Why You Shouldn’t Flush Baby Wipes
Our love of all things quick and convenient has meant that the popularity of disposable wet wipes has grown exponentially over recent years.
Once primarily used for changing nappies, wet wipes have now found their way into many other areas of our daily routine including cleaning, using the toilet and removing makeup.
Many people give little thought to the consequences of using so many disposable wipes, and confusing labelling by manufacturers leads people to believe that certain types of wipe are ok to flush.
Whilst some wipes clearly state that they should not be flushed, others are misleadingly marketed as biodegradable or ‘flushable’ when they can still cause blockages and plastic pollution if flushed.
The key problems caused by flushing disposable wipes are:
Blocked plumbing and sewage
According to an article in The Guardian last year, a report by Water UK found that wet wipes make up 93% of UK sewer blockages. Even wipes marked as biodegradable don’t usually biodegrade quickly enough to avoid causing a blockage. Remember London’s infamous ‘fatberg’? Wet wipes played a big part in its creation. When wet wipes become stuck in our sewers, globules of fat stick to them and then all kinds of other things get caught up in the mass too.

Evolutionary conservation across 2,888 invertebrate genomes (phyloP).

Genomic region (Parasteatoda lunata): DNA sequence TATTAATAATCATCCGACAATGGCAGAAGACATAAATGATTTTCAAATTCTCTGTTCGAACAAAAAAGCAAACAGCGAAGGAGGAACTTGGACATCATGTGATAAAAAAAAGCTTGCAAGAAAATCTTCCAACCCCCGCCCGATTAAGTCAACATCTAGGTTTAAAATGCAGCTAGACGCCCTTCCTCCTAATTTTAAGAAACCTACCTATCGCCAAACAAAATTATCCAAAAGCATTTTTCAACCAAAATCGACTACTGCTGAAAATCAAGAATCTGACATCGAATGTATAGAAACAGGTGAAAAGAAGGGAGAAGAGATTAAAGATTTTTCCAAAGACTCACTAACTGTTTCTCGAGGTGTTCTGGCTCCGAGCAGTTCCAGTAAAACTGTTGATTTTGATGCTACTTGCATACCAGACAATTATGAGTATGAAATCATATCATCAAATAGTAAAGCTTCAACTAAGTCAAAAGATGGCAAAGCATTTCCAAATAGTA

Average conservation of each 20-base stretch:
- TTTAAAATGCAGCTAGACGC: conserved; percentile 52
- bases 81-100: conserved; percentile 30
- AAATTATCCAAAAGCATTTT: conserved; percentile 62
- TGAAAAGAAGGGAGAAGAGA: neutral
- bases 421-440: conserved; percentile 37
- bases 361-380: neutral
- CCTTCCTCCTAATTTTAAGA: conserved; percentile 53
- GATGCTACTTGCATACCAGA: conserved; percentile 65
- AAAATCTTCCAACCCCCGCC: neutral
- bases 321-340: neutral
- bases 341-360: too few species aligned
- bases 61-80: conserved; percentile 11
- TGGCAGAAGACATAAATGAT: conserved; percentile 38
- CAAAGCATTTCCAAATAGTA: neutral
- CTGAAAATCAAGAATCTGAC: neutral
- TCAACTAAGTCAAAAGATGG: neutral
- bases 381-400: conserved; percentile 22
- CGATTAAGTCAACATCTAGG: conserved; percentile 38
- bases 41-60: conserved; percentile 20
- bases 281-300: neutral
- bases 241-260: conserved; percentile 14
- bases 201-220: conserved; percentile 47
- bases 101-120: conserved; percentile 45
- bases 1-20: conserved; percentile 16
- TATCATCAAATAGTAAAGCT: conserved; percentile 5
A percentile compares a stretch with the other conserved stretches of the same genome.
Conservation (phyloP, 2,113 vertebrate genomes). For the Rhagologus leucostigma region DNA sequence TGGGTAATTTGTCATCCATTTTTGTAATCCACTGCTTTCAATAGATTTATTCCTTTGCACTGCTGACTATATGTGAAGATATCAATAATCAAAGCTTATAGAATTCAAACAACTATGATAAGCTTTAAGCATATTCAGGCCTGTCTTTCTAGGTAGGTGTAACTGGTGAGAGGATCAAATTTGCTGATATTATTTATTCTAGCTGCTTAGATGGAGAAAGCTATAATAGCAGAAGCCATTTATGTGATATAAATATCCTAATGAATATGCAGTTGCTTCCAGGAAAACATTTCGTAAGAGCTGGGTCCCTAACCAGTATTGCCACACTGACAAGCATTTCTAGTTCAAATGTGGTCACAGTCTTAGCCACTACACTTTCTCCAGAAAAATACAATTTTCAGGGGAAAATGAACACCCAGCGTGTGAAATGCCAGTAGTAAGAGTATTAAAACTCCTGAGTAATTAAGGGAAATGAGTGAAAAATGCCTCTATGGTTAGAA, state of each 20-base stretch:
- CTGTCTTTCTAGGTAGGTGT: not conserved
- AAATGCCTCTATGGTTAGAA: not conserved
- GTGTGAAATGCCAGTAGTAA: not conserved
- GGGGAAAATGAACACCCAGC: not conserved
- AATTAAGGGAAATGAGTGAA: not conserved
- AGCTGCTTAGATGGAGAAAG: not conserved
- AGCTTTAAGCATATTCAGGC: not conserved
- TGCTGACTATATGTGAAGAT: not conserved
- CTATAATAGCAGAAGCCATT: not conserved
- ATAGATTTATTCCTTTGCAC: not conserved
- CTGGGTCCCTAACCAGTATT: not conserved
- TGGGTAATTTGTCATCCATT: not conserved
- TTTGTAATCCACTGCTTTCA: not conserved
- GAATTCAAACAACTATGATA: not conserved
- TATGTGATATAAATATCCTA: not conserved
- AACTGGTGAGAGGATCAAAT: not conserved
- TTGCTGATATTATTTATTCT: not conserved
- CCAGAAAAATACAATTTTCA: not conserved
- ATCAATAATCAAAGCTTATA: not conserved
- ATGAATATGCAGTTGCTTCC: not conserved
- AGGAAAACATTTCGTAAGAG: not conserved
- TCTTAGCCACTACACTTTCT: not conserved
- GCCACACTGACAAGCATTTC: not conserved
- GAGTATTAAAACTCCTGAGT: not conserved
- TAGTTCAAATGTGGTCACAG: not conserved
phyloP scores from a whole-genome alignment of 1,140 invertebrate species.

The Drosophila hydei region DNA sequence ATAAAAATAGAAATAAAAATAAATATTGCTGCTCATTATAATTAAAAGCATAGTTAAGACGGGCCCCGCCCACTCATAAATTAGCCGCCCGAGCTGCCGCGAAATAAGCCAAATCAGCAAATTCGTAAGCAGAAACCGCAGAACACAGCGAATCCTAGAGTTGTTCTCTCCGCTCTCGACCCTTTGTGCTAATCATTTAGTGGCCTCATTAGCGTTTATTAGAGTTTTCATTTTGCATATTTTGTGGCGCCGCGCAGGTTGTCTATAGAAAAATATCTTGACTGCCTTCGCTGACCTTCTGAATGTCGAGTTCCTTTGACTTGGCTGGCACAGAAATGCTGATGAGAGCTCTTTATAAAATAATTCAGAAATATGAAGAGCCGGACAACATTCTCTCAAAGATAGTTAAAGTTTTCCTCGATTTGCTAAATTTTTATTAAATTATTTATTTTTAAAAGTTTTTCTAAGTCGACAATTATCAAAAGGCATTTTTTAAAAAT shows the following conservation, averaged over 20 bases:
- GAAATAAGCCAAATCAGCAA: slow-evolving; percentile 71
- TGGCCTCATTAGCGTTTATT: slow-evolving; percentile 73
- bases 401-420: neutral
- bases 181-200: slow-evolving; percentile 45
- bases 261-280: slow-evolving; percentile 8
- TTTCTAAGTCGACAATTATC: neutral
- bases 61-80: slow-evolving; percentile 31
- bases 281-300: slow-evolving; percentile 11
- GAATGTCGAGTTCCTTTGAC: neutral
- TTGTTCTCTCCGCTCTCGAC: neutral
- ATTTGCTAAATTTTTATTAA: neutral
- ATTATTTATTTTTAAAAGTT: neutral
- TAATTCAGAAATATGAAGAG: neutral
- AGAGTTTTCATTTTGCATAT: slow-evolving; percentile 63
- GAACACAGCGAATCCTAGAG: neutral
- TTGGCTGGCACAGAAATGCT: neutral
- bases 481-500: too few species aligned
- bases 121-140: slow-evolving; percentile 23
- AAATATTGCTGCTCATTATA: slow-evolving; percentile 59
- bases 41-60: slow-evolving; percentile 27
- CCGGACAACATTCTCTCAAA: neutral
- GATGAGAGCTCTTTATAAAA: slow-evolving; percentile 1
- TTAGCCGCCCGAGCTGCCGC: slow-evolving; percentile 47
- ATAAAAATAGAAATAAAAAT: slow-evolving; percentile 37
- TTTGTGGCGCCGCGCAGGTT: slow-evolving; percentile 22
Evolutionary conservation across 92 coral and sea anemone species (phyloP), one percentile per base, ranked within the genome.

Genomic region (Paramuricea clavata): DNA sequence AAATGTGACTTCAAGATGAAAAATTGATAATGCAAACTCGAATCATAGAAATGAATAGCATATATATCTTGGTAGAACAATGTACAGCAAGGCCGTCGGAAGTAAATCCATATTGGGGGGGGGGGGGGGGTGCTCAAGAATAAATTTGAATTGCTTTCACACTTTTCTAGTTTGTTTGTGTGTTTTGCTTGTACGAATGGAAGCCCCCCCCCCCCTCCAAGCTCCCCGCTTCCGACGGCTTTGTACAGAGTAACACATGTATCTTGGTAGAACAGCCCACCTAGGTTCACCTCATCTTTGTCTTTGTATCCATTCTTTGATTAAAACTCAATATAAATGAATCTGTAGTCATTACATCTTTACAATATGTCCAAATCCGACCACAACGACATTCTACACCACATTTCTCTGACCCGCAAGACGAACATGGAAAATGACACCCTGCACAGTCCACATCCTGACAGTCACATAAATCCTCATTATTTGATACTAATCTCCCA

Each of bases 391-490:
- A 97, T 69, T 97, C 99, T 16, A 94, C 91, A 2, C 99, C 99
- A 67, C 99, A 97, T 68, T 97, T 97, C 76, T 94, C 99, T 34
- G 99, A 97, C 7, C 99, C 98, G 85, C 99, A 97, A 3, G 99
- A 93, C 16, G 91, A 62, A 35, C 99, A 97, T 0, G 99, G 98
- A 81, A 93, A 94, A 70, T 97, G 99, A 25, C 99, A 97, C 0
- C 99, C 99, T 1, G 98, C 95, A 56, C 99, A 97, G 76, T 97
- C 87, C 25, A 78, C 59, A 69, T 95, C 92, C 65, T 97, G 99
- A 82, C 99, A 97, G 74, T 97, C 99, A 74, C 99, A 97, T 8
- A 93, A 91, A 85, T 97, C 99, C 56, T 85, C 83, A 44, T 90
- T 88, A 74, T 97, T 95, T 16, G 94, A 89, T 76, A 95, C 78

Whether it’s money out of your own pocket to unblock your home’s pipes, or out of the water utility’s for a blockage in the public sewers or drains, unblocking pipes can be an expensive business. As a country we are now shelling out over £100m a year on blockages that are primarily caused by our love affair with disposable wet wipes.
Many people don’t realise that disposable wipes contain plastic. The blockages they cause in our sewers causes overflow into our seas and other waterways, taking lots more plastic with it. When wet wipes do eventually break down, they often break down into microplastics that are ingested by river and sea wildlife and then enter our food chain.
Wet wipes have become such a problem the government are hoping to ban them as part of a crackdown on damaging disposable plastic. Think before you flush to help tackle this environmental problem to prevent it becoming even more expensive and damaging.